I am a minimalist at heart. I do not like clutter – physical or digital. The only decor in my house are things that I love or remind me of where I’ve been. I semi-regularly purge my closets to make space, so clothes I wear don’t get lost among the ones that are collecting dust. Bins of my daughter’s toys are everywhere, which bothers me to no end, but my house is her house too. I crave inbox zero. (As of this moment, the 6 emails in my inbox are making me antsy.)
The calmness of my space makes me feel calm. Except for right now.
The last few months have been utter chaos. Health issues of aging parents. Plans for a long-distance move for one of those parents. My daughter’s last day of preschool. The demolition and subsequent re-decoration of her room, making way for her first “big girl bed”. Her first sleepover, in which no one slept. Her birthday. Her upcoming first day of public school.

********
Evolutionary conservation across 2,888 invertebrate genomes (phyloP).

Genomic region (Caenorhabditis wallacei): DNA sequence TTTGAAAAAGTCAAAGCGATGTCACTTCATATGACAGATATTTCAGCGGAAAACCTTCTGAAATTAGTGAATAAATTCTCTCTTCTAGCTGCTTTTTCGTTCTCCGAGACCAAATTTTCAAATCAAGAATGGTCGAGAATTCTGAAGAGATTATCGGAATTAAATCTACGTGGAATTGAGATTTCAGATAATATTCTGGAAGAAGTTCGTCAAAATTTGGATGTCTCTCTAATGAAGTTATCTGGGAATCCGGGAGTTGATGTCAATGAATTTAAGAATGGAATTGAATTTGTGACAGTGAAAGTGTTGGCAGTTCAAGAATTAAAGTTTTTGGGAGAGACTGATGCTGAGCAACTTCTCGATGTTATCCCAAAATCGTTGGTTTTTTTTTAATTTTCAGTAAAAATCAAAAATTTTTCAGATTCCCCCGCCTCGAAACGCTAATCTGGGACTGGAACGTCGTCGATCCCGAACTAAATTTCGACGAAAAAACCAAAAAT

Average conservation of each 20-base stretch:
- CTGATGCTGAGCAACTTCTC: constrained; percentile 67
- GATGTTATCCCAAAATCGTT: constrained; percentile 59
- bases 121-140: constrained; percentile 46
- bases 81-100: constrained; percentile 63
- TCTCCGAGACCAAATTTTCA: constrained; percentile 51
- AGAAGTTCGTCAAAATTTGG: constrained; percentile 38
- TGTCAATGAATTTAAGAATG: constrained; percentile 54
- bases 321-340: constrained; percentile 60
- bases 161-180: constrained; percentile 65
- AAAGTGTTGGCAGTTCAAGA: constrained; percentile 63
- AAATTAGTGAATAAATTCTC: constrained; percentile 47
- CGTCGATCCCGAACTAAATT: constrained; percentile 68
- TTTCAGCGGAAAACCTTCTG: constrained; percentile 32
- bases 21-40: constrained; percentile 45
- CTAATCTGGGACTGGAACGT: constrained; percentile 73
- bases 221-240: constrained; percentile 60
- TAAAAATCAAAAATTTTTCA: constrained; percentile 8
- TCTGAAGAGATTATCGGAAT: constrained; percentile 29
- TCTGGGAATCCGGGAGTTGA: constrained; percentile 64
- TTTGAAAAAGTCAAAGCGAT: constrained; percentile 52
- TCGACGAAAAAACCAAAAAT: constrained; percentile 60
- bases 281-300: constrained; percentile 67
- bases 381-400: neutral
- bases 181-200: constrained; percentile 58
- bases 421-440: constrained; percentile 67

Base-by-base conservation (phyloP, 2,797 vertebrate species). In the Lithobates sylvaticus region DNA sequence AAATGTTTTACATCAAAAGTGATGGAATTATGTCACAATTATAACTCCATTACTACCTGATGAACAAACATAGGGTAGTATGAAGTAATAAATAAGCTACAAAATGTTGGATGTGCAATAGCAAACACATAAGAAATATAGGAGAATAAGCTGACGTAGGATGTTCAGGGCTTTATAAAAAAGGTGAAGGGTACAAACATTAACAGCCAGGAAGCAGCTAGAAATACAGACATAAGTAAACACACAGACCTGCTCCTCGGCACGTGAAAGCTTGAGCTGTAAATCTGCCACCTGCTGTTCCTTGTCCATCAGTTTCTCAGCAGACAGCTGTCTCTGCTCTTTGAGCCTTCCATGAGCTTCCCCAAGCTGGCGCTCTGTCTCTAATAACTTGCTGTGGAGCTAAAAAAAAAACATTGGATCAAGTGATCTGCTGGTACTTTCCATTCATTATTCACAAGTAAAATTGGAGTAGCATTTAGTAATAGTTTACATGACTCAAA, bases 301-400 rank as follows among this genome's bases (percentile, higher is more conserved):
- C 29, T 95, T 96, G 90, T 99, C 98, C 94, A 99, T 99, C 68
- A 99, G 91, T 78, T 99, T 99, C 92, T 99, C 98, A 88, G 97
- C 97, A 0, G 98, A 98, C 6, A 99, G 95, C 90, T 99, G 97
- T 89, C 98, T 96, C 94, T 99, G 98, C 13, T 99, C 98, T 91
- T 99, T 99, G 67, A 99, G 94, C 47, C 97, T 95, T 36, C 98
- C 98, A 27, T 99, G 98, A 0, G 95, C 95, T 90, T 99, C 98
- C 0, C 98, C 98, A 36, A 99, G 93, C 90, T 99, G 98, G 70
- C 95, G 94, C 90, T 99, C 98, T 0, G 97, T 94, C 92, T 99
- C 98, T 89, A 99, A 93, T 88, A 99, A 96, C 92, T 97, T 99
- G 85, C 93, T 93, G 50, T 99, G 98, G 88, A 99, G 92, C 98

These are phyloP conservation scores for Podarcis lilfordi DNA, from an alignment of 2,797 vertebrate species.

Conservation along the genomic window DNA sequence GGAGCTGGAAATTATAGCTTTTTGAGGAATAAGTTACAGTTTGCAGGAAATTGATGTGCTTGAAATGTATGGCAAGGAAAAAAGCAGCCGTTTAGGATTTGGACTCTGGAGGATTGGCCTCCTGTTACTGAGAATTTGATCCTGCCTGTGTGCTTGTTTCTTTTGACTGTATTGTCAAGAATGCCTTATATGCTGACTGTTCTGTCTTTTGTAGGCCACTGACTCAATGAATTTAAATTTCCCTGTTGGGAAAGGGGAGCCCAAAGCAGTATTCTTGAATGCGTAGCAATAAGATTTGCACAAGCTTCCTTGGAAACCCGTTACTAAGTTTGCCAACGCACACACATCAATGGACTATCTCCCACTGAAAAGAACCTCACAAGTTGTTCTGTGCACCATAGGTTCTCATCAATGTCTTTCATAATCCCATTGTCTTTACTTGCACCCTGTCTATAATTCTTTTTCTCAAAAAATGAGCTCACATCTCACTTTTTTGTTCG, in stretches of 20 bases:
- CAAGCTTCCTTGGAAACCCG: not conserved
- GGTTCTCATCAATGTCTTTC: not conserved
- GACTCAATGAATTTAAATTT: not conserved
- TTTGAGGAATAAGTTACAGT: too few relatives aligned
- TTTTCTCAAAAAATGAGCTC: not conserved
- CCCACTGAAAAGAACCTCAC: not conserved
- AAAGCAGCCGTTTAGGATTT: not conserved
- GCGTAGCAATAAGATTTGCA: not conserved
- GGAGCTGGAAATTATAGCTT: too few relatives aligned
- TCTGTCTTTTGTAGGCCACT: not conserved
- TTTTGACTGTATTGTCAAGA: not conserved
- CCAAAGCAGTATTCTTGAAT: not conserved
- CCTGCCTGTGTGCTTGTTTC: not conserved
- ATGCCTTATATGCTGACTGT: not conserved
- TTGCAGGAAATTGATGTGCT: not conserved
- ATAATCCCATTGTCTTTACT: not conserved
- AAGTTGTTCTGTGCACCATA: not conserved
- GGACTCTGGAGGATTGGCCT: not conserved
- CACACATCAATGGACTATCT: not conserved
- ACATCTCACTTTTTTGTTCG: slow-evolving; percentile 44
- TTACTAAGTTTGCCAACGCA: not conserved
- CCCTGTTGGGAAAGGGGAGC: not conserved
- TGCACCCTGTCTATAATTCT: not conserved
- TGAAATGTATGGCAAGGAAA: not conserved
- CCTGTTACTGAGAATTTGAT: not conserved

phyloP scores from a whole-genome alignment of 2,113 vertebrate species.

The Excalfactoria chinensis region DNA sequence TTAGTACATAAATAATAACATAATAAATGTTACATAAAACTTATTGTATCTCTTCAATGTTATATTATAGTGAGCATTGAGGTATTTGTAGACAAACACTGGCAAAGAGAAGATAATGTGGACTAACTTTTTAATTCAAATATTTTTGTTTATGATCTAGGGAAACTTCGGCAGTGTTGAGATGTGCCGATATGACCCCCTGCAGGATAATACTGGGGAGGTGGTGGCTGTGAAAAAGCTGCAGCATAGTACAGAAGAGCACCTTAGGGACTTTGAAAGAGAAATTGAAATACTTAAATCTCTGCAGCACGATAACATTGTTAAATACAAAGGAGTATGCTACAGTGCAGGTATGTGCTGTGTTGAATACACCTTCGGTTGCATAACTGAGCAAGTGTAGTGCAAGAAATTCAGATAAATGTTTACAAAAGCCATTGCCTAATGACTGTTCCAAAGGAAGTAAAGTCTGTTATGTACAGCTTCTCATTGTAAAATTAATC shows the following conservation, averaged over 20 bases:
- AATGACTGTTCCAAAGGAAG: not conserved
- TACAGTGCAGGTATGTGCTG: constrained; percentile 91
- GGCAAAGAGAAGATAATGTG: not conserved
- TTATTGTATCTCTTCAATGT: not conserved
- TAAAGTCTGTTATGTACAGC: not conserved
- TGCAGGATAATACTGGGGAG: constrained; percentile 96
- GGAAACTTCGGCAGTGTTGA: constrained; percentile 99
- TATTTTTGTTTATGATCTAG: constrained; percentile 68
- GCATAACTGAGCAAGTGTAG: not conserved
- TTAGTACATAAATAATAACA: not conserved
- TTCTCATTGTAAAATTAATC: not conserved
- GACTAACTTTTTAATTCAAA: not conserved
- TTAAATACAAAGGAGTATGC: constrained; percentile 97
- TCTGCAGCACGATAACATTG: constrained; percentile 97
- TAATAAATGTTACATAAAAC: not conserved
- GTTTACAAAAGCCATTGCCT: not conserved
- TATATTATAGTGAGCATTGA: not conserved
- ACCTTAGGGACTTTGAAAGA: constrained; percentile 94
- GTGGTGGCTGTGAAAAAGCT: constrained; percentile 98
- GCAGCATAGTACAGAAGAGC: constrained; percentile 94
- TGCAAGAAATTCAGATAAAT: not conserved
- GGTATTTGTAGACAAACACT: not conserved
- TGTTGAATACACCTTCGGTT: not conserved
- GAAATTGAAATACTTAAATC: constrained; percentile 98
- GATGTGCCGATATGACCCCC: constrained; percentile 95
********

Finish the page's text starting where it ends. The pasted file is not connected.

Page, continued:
All of this, in addtiion to my full-time-grown-up-job-that-pays-the-bills, have left me zero time to write.
This, of course, put my brain into the perfect position to subconsciously consider my current, slow-going, passion project. I have been flooded with ideas that I cannot ignore. Check out this idea for chapter 5. Here is a detailed plan for how to research this. Oh! Don’t forget to write about this too. I have this perfectly formed passage that you can use at the start of chapter 2!
My brain is failing to grasp the fact that I have not had time to even write a haiku, much less a full novel.
The answer is clear: I either need to tell my brain to stop thinking entirely, or quit my job and spend the next 6 months writing.1
This is a terrible idea. I do not need to do this because full-time-grown-up-job-that-pays-the-bills, well, pays the bills. ↩